Part 3 of a 4-part series
The Time and Place for Mentoring
“By having two different methodologies — coaching and mentoring — two different levels of expertise, we were able to offer one of our longtime clients exactly the kinds of conversations they needed, for each person.”
In my last message, we explored the definition of success in coaching and saw how it stacked up against the Arch’s notion of a life of leading greatly. This message considers how coaching and mentoring contrast in actual practice, and how to make the right choice when considering leader development assistance.
To every thing there is a season, says the writer of Ecclesiastes. Here at Arch of Leadership, there is a time for coaching and there is a time for mentoring.
Of course, when an organization is in its initial stages and there are few people, or maybe just one person who is doing it all, managing and leading fall to the same persons and thus coaching and mentoring cannot be easily separated.
However, when an organization grows (or is) larger, when differentiation of responsibilities and attentions starts to takes place the demands for distinguishing between managing and leading becomes more important. And accordingly, the need for separating coaching from mentoring becomes more necessary.
In the larger organization there are times when managerial processes need developing. In such a case, a coach is indispensable in promoting individual and collective practices that help an organization more proficient. At other times, people in the organization might need to be reminded about the vision; they might need help in order to recall the values and dreams that led to the founding of the organization. These people might also need to institute new practices of learning and health for themselves, so as to simply keep spirits up and stay equal to the challenges. Under these conditions, we put on the mentor hat.
Sometimes, while changes are going on, one group people can be mentored while others receive coaching.
Mentoring Versus Coaching: In the Act
The difference between being a mentor with someone versus being a coach to them was brought home recently for me. My firm was hired by a company to do executive coaching and organizational development. In my initial meetings with the executives involved I kept my questioning to coaching issues: the operations, communications, their leader style, the relationships between departments and groups, the stars and the problem people in their groups. As people talked, I wanted to go further and ask about their own energies, their personal practices of learning, enrichment and expansion. But such personal exploration, and sometimes critical observation, was not prepared for (by testing or previously agreed upon parameters). Had I gone in that direction, it would have seemed like a personal attack, or a “therapy” conversation, rather than a discussion focused on results.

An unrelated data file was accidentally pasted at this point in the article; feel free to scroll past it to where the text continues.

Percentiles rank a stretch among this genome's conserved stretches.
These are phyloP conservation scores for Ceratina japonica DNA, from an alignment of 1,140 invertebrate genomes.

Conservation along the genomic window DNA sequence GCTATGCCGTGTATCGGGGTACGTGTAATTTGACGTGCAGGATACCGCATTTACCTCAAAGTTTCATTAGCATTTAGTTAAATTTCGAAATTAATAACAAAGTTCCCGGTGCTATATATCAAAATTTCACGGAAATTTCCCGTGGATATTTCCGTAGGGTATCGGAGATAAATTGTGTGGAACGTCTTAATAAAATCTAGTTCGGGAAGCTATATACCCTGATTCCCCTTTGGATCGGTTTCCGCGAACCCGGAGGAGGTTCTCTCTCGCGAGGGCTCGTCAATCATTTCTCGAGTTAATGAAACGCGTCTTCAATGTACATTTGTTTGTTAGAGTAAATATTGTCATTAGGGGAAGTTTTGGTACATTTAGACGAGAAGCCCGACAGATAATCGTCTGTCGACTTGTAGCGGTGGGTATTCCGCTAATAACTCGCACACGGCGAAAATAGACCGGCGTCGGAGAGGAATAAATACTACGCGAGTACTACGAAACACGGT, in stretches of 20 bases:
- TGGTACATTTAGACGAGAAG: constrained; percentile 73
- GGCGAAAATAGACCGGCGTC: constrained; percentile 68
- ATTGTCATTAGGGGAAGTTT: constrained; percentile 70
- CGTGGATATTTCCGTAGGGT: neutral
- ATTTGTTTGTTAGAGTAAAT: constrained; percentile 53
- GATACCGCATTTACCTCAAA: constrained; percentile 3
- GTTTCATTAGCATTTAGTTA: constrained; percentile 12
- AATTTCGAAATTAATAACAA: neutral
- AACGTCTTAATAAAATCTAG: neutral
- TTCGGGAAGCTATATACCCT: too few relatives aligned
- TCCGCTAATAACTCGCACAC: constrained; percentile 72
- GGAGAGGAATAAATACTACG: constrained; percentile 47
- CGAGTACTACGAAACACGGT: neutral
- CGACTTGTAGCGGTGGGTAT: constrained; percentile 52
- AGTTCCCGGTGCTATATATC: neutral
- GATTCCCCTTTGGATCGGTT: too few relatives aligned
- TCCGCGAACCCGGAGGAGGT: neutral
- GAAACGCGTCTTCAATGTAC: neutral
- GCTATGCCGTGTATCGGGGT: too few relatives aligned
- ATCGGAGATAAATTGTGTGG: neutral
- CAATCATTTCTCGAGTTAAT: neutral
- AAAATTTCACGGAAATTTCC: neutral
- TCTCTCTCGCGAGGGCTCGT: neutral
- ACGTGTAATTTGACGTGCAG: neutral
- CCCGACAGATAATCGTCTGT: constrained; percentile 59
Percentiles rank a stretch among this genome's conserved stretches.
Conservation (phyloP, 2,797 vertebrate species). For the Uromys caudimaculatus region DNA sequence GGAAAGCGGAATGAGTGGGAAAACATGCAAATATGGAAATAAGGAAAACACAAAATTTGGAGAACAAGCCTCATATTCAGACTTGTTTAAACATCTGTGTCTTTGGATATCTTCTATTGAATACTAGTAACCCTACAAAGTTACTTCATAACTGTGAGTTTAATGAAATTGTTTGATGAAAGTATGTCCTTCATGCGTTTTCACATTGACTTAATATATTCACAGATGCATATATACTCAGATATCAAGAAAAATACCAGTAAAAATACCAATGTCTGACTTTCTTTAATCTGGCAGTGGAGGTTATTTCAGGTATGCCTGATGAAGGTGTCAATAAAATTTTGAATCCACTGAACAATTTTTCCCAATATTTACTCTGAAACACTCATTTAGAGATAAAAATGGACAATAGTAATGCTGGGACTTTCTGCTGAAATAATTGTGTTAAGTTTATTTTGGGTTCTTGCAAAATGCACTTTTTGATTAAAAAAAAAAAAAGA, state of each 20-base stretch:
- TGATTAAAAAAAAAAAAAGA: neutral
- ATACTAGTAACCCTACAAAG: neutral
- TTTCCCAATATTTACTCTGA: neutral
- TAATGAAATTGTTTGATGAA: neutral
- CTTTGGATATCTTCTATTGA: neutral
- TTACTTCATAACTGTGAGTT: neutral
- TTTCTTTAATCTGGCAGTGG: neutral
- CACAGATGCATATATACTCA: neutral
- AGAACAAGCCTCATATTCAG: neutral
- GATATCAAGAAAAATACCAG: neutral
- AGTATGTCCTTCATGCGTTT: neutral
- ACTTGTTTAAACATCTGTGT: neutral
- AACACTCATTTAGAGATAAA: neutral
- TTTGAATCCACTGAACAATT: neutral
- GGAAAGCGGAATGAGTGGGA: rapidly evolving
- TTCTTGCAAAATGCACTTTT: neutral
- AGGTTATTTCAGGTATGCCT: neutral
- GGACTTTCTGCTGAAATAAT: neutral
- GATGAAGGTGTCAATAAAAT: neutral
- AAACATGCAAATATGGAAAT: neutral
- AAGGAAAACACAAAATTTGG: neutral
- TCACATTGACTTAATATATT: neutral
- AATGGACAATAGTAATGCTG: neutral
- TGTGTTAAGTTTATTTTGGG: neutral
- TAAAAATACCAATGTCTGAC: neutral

However, I did have a mentoring relationship with the CEO of the company. While the managerial and operational changes were going on, I spoke to in a completely different way than we did to the front line managers. This CEO had to totally grasp and embody what vision he was putting into place, rather than execute what was put before him. He had to re-conceive the markets the organization addressed. And he had to make drastic and painful personnel changes. All of these brought him to new thresholds of his values and of his sense of his worthiness in making such determinations. He was stepping into leading in a hugely different way. Only mentoring was of service to him.
It would have been a waste to talk to him about organizational processes, but it would have been intrusive to talk to his managers about their own personal crises while they were in the midst of implementing huge changes under time and money constraints. By having two different methodologies, two different levels of expertise, we were able to offer this longtime client exactly the kinds of conversations they needed, for each person. We thus increased the value of those one-on-ones, increasing as well both the chances for success and the capacity for growth.
We Don’t Mix Mentoring and Coaching
By our own decision, Arch of Leadership mentors do not mentor and coach the same person at the same time. We separate the operational improvement messages from the personal growth and change issues. Certainly, a mentor or coach wants to care for the whole individual. And, during a coaching session, we might very clearly envision that personal growth is called for. But, again, there is a time and a place for everything.
During a baseball game, when a batter is in the box, a coach might very well yell out, “Keep your eye on the ball.” But that batter’s mentor is not likely to yell out, “You need to think about the next stage in your life.” Likewise, when a manager is in the midst of a crucial effort to change operations, a mentor’s advice might just be a distraction. If the operational effort is demanding overtime, the mentor’s advice might sound down right foolish. But after the effort, when the results are in, that manager might then be ready to hear new messages about how to lead greatly, and not just get the desired results.
Also, we do not often use different people for mentoring and coaching that person. That way the messages are kept very distinct. The different kinds of learning and attention are literally embodied by different people in the client’s life.
In my next message, we’ll conclude our discussion of the Mentoring Premium by delving deeper into the distinctions between coaching and mentoring so as to finalize our answer to this question.
To learn more about how Arch can work with YOUR organization, visit www.archofleadership.com.